In fact, in one odd sense, the Lemur’s separation of control from sound source has hindered the fusion of sound and interface on devices like the iPad; control surfaces remain arguably more popular than dedicated musical instruments and production tools that take advantage of the new touch paradigm.
I imagined that the fusion of touch displays with computers was a couple of years off; it was actually closer to six years. It really took the debut of Apple’s iPad this year – some five years after the Lemur’s introduction – for us to see the computer fused with the touch interface. And I think the year of the tablet is more likely to be 2011, as Windows, Linux (MeeGo and Ubuntu), Android, and presumably Chrome tablets all hit the marketplace. (True, we’ve seen computers with touch, but they’ve all made compromises that prevented them from even matching the Lemur, either in sacrificing performance, adding cost, losing multiple touch points and resolution, or some combination.)
Some of the coming models will seem more like conventional computers with touch displays, others more like tablets in the mold of the iPad.
What remains to be seen is whether we’ll see Stantum’s technology – technology derived from the Lemur – in some of those devices. (See my April interview with JazzMutant’s co-founder.) No new information there. Update – it bears saying, based on what I see in comments: we already know that there are a lot of tablets and touch-equipped laptops and specialized devices coming to market in 2011 and beyond. There are more devices, from what I’ve seen, than there are vendors of touch technologies. That makes this a very desirable marketplace, and could explain why JazzMutant are in no hurry to open source their code. It’s a safe bet that Stantum is still making a play for that enormous market, with everything from general consumer electronics to specialized gear for certain industries in the mix (and not just music). I don’t have any new information, but I expect when they’re able to make something public, you’ll know.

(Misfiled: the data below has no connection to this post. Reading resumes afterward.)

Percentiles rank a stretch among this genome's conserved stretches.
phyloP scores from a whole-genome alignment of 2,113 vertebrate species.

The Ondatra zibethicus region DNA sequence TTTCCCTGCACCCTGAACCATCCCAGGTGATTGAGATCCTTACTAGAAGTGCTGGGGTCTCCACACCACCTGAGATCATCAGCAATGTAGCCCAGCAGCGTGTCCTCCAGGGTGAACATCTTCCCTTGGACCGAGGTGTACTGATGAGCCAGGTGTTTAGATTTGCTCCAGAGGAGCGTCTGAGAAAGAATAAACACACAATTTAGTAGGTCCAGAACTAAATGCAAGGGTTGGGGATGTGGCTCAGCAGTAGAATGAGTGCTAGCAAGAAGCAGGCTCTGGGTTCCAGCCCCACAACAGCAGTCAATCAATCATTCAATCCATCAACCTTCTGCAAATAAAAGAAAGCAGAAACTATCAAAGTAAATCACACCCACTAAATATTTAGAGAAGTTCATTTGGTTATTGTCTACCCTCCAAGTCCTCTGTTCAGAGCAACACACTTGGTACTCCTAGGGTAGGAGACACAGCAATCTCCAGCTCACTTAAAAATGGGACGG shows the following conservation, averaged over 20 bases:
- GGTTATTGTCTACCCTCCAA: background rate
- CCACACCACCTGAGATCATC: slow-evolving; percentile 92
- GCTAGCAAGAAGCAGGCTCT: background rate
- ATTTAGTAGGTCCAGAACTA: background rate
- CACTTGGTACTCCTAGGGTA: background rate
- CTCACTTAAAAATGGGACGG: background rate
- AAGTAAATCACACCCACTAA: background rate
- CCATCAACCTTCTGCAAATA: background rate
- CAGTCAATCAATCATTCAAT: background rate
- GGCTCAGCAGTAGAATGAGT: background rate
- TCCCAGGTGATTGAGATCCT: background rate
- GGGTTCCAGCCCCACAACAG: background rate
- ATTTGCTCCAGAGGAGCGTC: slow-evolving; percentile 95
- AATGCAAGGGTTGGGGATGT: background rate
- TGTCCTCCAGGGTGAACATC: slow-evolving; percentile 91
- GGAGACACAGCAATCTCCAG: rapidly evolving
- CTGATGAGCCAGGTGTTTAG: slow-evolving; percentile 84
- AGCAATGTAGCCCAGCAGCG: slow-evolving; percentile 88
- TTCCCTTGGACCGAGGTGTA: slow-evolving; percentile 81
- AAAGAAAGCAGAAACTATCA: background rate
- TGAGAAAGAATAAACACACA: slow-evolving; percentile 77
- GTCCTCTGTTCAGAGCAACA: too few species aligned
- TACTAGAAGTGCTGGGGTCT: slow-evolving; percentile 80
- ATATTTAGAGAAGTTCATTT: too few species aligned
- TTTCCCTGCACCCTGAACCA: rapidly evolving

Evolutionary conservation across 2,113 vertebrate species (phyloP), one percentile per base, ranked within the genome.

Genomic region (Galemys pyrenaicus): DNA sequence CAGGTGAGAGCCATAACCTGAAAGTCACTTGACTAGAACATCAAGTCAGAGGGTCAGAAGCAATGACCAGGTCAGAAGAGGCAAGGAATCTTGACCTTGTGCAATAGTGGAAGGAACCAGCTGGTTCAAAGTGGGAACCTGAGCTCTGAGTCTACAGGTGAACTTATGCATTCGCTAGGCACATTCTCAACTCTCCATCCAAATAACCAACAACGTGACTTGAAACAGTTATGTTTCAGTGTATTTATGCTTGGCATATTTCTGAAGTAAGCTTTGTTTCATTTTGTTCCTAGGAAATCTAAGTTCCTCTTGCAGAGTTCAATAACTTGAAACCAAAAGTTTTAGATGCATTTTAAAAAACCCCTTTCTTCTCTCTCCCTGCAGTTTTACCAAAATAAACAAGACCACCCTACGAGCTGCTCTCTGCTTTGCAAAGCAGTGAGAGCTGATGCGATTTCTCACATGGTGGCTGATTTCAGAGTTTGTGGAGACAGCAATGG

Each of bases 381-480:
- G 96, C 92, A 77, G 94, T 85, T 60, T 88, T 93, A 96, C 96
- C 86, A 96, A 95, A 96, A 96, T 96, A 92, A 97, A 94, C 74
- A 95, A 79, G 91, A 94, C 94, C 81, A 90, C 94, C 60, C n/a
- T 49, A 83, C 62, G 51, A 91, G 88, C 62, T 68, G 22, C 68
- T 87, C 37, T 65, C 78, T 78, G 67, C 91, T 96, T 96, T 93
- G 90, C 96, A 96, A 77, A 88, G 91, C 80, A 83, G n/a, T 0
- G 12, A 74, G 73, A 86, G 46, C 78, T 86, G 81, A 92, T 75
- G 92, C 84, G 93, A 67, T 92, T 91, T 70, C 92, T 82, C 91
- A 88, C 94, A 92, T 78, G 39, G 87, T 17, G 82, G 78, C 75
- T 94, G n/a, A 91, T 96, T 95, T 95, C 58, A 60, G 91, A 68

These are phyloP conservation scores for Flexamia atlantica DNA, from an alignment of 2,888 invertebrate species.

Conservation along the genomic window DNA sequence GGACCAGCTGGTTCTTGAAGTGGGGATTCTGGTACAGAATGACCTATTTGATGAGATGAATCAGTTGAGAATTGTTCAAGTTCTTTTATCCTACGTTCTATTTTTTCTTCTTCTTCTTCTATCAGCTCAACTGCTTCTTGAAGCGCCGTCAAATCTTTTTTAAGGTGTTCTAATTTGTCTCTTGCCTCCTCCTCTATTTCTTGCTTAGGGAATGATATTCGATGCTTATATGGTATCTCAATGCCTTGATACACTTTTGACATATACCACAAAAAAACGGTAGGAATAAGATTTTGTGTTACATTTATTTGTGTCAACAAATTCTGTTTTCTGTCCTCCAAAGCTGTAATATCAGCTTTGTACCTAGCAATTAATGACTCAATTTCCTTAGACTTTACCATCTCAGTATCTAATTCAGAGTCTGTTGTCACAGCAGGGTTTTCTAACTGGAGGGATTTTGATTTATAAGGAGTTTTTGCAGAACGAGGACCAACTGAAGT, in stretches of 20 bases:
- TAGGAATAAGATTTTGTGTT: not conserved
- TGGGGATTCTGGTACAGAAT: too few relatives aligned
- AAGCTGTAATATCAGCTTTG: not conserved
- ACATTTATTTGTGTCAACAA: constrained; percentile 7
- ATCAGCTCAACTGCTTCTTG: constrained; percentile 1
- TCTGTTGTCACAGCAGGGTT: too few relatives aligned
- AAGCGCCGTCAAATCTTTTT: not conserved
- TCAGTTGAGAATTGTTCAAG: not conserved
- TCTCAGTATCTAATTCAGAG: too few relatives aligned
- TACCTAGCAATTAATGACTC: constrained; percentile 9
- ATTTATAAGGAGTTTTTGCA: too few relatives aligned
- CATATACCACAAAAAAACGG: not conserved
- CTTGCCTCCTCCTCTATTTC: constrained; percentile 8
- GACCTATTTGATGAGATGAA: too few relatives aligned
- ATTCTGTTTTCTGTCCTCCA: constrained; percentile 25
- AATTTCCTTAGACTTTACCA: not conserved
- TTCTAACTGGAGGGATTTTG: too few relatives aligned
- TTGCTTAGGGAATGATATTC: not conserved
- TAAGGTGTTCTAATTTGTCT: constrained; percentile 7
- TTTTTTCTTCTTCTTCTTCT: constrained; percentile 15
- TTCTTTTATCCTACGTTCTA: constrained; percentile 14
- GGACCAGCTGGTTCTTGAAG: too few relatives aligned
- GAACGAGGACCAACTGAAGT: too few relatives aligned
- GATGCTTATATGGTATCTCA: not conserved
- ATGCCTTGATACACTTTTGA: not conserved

As for the Lemur touchscreen, though, it is now committed to computing history. The present is, primarily, the iPad, and the future, from Apple and others, offers multitouch as inexpensively and seamlessly integrated with computing hardware as the trackpad, keyboard, and mouse have been in the past. The knob, the piano keyboard, strings and frets, and other tactile interfaces live forever, but touchscreens can at least be powerful options for the digital realm between tactile musical control and composition, as a more direct way to reach out and touch interactive interfaces for sound.